A washed up singer is given a couple days to compose a chart-topping hit for an aspiring teen sensation. Though he's never written a decent lyric in his life, he sparks with an offbeat younger woman with a flair for words.
The story picks up four weeks after the first film, and already Bridget Jones is becoming uncomfortable in her relationship with Mark Darcy. Apart from discovering that he's a conservative voter, she has to deal with a new boss, strange contractor, and the worst vacation of her life. Written by
Giles Benwick, whom Bridget meets at the law council dinner, shares his last name with a character from Jane Austen's "Persuasion". See more »
In the scene on the beach when Bridget is making a sand angel at Daniel's feet, some sort of tarp underneath the sand can be clearly seen being pulled tight between Bridget's legs as they move back and forth. See more »
[Bridget is on the phone talking to Mark's answering machine while he waits outside her flat]
You're outside! Look err, I'll ring you later. Unless you've come to chuck me once and for all, in which case... Bye and thank you and sorry.
[Mark buzzes up again from outside]
Oh God please don't chuck me, don't chuck me. If you have chucked me, please change your mind, I'll behave much better in future.
On the other hand if you haven't chucked me please behave better next time we go out. Stuck ...
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But, oddly enough, I still liked this version of The Edge of Reason.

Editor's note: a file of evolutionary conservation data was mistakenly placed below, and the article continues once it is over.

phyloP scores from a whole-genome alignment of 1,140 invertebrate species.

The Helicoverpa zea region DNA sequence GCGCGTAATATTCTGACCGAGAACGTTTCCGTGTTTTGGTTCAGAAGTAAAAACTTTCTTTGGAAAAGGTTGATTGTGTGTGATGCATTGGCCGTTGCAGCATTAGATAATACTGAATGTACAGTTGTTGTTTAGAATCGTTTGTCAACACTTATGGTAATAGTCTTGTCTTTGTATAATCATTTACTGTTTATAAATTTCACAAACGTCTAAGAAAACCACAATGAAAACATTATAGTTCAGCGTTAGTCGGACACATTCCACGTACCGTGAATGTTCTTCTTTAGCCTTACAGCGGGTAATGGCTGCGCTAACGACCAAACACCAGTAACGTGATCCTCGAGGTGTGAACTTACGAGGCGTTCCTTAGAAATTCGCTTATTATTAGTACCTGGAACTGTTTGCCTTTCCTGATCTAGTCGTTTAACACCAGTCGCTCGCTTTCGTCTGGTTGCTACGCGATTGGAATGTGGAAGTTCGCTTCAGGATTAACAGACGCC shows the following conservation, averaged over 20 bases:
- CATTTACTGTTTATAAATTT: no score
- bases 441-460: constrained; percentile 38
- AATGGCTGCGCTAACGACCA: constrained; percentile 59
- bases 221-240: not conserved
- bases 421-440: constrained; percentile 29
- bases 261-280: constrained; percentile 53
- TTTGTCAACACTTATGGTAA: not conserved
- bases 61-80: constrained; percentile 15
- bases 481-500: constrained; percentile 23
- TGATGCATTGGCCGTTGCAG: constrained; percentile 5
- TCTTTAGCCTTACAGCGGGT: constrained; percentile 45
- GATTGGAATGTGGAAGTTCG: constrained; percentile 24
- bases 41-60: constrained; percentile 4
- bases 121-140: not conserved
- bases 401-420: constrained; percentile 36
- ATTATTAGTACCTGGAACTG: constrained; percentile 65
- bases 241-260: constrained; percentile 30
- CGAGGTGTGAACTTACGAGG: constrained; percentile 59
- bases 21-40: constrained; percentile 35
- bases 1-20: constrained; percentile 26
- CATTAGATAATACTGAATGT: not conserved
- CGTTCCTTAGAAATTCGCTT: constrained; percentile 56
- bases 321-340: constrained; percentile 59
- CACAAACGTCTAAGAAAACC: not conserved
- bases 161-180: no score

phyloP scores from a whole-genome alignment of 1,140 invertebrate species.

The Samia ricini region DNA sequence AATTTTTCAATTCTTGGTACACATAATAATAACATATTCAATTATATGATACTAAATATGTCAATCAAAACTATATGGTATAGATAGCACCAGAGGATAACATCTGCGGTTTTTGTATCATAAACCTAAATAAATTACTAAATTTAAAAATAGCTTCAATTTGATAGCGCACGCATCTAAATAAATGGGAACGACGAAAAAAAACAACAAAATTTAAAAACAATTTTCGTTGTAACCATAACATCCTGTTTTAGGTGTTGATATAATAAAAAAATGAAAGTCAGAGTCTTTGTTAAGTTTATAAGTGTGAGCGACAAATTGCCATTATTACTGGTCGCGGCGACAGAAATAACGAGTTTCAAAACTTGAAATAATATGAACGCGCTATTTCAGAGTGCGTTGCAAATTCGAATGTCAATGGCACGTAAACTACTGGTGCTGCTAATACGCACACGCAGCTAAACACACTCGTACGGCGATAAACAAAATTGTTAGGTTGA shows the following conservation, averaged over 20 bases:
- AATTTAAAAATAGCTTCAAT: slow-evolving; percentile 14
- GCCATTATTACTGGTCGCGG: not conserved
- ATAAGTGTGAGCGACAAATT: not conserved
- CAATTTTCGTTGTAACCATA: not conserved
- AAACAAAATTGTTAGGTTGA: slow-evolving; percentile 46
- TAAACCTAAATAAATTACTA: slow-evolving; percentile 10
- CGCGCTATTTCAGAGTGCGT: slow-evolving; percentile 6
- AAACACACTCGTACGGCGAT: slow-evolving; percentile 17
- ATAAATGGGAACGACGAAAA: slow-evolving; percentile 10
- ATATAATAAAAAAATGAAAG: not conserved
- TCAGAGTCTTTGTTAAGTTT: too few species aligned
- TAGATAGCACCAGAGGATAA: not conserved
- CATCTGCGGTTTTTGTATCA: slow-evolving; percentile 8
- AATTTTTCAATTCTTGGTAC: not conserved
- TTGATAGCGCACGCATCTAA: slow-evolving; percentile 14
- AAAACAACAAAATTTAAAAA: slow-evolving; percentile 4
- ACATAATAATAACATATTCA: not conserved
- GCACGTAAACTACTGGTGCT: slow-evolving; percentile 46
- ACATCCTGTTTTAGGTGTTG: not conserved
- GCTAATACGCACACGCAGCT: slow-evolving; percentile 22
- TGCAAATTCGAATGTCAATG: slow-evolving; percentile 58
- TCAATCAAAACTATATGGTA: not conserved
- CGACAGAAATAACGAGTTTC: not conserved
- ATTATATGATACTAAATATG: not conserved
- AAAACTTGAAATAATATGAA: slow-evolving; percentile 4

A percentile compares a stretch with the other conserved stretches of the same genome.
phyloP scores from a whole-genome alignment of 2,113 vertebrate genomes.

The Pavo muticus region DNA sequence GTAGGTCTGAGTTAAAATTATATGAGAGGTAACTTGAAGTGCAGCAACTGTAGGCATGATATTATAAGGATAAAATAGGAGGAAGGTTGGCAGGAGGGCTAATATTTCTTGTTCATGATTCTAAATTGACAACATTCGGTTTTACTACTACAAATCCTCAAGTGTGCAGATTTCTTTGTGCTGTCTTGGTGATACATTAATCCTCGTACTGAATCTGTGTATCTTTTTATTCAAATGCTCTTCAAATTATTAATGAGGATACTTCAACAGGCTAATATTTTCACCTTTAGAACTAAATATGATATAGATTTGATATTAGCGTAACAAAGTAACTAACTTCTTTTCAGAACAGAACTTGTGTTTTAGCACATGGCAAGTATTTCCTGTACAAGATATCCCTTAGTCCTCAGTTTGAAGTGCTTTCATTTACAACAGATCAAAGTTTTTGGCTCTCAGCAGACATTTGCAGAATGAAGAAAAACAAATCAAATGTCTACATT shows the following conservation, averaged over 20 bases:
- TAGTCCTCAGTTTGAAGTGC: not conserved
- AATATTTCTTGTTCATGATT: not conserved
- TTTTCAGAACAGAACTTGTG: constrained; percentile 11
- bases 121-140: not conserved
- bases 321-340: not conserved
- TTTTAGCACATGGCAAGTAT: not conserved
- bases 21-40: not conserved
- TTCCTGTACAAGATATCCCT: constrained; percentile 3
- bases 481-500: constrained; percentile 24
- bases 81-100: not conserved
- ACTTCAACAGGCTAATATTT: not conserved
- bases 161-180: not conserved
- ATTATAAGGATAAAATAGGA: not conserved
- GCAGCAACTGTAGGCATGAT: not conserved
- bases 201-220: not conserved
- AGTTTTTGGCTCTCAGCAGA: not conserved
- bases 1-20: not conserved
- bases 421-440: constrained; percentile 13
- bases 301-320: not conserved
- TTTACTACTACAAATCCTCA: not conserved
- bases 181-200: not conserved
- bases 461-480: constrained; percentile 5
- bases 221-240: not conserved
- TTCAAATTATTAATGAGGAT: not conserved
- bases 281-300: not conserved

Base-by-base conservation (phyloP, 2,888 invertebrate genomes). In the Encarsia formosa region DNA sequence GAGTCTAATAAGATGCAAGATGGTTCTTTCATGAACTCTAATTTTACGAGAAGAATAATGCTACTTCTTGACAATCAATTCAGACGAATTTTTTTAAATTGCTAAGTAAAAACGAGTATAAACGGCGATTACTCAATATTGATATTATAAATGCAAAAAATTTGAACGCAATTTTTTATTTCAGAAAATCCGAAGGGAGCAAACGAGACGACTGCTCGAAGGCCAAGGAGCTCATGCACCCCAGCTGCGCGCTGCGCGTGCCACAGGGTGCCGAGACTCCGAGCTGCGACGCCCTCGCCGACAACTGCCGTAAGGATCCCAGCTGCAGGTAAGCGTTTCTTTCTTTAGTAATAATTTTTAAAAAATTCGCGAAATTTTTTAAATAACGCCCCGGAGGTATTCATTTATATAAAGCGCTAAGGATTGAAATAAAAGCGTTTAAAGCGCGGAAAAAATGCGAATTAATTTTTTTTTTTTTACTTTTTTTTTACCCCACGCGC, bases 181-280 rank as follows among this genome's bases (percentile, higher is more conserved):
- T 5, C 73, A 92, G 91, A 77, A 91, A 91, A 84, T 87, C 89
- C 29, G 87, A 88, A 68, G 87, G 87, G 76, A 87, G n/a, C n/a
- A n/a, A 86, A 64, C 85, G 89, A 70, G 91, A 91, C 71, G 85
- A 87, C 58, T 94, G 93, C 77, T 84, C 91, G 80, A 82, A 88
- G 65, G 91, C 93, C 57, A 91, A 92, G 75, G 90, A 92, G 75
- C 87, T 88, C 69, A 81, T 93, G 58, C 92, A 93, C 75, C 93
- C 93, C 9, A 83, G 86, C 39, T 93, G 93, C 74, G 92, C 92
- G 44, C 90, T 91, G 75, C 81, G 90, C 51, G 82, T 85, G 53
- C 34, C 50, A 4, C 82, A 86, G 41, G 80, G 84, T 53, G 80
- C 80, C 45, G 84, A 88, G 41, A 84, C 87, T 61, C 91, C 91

It's hard to put my finger on why -- because I'm not quite sure why some of the book's original plot lines were ommitted, and because I thought the Rebecca subplot was gratuitous -- but I did like it.
The first book was not-so-loosely based on Jane Austen's "Pride and Prejudice." The first movie left a lot of that in, and even included a lot of "inside jokes" for those of us who are familiar with that delightful book and the filmed version starring Colin Firth as Fitzwilliam Darcy. "The Edge of Reason" was not-so-loosely based on another Jane Austen novel, "Persuasion," but any overt Austen references are completely wiped out here.
The character of Giles Benwick is based on an Austen character named Benwick who has recently lost his fiancée, but that is the only Austen reference from the book left. It's a shame, too, because I liked that particular subplot in both Austen's "Persuasion" and Fielding's "Edge of Reason."
Given that I've complained about several aspects of this film, I'm still rather surprised that I liked it. Could it be because Bridget is still Everywoman and because Mark Darcy is still the Perfect Man (and probably because he's still played by the ever-dishy Colin Firth)?
Who knows. All I do know is that it was cute, it was funny and it was entertaining. You can't ask for much else.
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